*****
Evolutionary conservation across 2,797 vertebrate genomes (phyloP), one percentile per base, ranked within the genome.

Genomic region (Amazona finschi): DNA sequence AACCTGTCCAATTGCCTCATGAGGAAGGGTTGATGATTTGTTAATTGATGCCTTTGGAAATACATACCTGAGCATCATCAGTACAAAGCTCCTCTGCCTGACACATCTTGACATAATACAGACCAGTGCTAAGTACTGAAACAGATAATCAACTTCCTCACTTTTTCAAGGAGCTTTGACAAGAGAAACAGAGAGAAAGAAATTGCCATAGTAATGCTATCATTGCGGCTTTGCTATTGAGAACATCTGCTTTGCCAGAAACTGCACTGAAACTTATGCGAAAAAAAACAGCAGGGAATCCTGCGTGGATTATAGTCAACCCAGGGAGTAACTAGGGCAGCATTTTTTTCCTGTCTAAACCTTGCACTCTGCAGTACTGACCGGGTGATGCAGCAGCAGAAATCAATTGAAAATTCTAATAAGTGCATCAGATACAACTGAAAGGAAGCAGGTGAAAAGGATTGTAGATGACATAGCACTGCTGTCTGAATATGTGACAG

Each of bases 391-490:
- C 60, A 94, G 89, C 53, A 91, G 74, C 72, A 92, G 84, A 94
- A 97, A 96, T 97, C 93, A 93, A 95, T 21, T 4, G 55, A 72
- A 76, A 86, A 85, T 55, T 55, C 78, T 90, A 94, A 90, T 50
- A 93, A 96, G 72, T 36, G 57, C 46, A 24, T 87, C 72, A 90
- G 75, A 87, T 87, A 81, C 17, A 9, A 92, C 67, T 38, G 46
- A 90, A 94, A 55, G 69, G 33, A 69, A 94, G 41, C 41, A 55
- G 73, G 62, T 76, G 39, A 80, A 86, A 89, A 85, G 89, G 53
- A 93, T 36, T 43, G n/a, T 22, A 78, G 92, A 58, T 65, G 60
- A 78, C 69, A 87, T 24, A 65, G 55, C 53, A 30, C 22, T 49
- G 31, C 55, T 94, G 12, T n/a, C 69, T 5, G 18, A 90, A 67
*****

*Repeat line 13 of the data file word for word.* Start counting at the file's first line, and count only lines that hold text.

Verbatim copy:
- G 31, C 55, T 94, G 12, T n/a, C 69, T 5, G 18, A 90, A 67